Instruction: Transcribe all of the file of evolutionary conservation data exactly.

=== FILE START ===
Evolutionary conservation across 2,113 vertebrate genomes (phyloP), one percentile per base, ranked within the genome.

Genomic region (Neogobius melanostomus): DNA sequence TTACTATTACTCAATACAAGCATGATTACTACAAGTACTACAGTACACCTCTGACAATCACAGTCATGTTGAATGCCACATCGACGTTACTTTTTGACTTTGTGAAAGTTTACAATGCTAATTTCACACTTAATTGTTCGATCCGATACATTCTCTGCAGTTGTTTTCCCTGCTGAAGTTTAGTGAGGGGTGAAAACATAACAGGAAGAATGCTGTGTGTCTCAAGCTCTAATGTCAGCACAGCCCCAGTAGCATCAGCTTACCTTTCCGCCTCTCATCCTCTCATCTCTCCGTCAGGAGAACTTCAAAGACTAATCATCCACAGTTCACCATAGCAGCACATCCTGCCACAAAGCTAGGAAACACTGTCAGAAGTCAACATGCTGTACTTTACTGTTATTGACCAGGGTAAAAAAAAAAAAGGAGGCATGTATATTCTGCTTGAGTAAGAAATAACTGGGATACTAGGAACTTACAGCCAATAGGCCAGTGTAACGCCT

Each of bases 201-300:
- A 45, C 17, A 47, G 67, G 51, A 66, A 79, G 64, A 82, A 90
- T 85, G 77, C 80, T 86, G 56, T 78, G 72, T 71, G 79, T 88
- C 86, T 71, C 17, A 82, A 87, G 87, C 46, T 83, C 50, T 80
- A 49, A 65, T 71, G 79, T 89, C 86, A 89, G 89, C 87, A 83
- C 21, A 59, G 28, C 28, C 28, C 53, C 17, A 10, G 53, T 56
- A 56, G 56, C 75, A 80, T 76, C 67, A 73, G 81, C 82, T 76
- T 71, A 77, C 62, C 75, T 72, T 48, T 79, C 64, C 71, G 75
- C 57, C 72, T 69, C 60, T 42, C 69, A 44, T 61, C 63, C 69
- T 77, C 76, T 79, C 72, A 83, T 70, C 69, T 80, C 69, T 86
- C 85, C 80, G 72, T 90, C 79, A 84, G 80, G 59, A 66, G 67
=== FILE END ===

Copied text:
Evolutionary conservation across 2,113 vertebrate genomes (phyloP), one percentile per base, ranked within the genome.

Genomic region (Neogobius melanostomus): DNA sequence TTACTATTACTCAATACAAGCATGATTACTACAAGTACTACAGTACACCTCTGACAATCACAGTCATGTTGAATGCCACATCGACGTTACTTTTTGACTTTGTGAAAGTTTACAATGCTAATTTCACACTTAATTGTTCGATCCGATACATTCTCTGCAGTTGTTTTCCCTGCTGAAGTTTAGTGAGGGGTGAAAACATAACAGGAAGAATGCTGTGTGTCTCAAGCTCTAATGTCAGCACAGCCCCAGTAGCATCAGCTTACCTTTCCGCCTCTCATCCTCTCATCTCTCCGTCAGGAGAACTTCAAAGACTAATCATCCACAGTTCACCATAGCAGCACATCCTGCCACAAAGCTAGGAAACACTGTCAGAAGTCAACATGCTGTACTTTACTGTTATTGACCAGGGTAAAAAAAAAAAAGGAGGCATGTATATTCTGCTTGAGTAAGAAATAACTGGGATACTAGGAACTTACAGCCAATAGGCCAGTGTAACGCCT

Each of bases 201-300:
- A 45, C 17, A 47, G 67, G 51, A 66, A 79, G 64, A 82, A 90
- T 85, G 77, C 80, T 86, G 56, T 78, G 72, T 71, G 79, T 88
- C 86, T 71, C 17, A 82, A 87, G 87, C 46, T 83, C 50, T 80
- A 49, A 65, T 71, G 79, T 89, C 86, A 89, G 89, C 87, A 83
- C 21, A 59, G 28, C 28, C 28, C 53, C 17, A 10, G 53, T 56
- A 56, G 56, C 75, A 80, T 76, C 67, A 73, G 81, C 82, T 76
- T 71, A 77, C 62, C 75, T 72, T 48, T 79, C 64, C 71, G 75
- C 57, C 72, T 69, C 60, T 42, C 69, A 44, T 61, C 63, C 69
- T 77, C 76, T 79, C 72, A 83, T 70, C 69, T 80, C 69, T 86
- C 85, C 80, G 72, T 90, C 79, A 84, G 80, G 59, A 66, G 67